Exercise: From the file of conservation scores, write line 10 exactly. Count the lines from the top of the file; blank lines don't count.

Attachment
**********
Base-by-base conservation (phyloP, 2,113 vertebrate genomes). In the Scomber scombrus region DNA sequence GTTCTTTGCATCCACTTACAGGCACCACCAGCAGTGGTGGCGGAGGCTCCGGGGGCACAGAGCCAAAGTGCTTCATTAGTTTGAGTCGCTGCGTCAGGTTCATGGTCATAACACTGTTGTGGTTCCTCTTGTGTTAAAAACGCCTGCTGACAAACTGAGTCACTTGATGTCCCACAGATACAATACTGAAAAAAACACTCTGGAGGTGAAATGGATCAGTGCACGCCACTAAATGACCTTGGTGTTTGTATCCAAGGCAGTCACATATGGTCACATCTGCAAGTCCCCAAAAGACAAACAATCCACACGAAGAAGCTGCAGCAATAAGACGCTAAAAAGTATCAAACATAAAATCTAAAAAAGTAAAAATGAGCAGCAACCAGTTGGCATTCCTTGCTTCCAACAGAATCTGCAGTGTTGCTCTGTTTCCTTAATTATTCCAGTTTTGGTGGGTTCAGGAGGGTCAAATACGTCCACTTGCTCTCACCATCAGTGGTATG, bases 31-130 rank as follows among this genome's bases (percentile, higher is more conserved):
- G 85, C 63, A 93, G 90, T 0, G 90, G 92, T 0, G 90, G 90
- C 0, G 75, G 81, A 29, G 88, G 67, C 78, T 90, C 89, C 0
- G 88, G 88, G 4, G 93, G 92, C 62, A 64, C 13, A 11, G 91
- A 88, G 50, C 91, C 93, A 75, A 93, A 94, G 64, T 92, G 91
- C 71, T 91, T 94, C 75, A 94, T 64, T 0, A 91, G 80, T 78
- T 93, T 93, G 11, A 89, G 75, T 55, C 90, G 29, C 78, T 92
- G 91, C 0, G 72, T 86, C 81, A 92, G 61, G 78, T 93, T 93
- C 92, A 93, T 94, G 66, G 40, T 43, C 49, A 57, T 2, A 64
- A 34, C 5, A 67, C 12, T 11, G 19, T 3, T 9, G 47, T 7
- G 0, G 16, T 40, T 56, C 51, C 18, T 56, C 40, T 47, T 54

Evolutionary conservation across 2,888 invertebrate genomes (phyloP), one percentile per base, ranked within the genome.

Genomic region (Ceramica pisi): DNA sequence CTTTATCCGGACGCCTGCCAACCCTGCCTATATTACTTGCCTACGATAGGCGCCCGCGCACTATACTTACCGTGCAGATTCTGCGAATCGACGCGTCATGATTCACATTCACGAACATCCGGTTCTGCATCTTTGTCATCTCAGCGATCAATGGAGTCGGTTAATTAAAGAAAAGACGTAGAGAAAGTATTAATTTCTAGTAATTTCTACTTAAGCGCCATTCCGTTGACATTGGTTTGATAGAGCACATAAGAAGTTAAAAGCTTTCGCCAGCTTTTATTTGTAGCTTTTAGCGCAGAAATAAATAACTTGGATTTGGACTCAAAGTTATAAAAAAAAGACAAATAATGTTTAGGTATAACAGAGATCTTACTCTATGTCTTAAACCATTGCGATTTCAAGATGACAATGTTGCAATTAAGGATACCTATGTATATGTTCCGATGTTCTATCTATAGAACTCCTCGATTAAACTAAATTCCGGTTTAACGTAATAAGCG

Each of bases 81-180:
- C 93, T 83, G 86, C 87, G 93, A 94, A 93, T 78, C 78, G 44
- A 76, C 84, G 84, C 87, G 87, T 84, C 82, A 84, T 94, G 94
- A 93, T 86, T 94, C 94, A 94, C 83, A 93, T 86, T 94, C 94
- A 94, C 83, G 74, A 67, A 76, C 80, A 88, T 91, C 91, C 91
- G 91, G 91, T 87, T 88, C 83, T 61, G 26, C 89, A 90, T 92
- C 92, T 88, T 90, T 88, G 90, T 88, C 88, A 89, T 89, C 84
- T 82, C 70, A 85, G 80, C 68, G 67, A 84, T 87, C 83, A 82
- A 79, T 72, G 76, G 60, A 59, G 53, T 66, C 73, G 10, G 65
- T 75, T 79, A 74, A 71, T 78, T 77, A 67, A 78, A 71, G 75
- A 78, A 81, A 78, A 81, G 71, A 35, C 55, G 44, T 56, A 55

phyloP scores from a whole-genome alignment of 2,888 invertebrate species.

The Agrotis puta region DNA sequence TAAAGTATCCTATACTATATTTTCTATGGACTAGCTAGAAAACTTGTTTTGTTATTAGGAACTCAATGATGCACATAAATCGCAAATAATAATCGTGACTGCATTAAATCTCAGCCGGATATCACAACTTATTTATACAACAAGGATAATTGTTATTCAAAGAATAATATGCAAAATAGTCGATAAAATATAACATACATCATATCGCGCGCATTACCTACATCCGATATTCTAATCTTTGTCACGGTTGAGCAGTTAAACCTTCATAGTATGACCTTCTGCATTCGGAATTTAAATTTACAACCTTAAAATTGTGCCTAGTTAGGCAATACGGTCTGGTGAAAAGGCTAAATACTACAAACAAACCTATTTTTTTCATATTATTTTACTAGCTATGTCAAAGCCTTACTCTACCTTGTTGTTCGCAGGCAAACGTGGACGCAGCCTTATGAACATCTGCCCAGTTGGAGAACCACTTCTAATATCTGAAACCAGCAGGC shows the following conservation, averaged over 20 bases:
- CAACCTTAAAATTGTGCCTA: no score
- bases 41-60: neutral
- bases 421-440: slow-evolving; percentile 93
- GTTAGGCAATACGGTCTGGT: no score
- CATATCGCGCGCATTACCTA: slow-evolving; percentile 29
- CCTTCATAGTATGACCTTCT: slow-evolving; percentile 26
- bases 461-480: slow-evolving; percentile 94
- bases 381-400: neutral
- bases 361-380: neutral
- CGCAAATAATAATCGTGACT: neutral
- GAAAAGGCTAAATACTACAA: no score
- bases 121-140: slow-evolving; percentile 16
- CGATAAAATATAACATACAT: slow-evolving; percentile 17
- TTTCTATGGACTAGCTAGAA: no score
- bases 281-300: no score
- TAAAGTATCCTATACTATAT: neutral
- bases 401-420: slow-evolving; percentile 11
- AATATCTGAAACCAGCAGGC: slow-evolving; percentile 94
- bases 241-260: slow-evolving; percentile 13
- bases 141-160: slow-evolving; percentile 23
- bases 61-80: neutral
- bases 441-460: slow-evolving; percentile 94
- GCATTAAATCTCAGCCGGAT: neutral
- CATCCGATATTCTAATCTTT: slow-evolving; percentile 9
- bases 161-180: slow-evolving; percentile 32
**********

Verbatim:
- A 34, C 5, A 67, C 12, T 11, G 19, T 3, T 9, G 47, T 7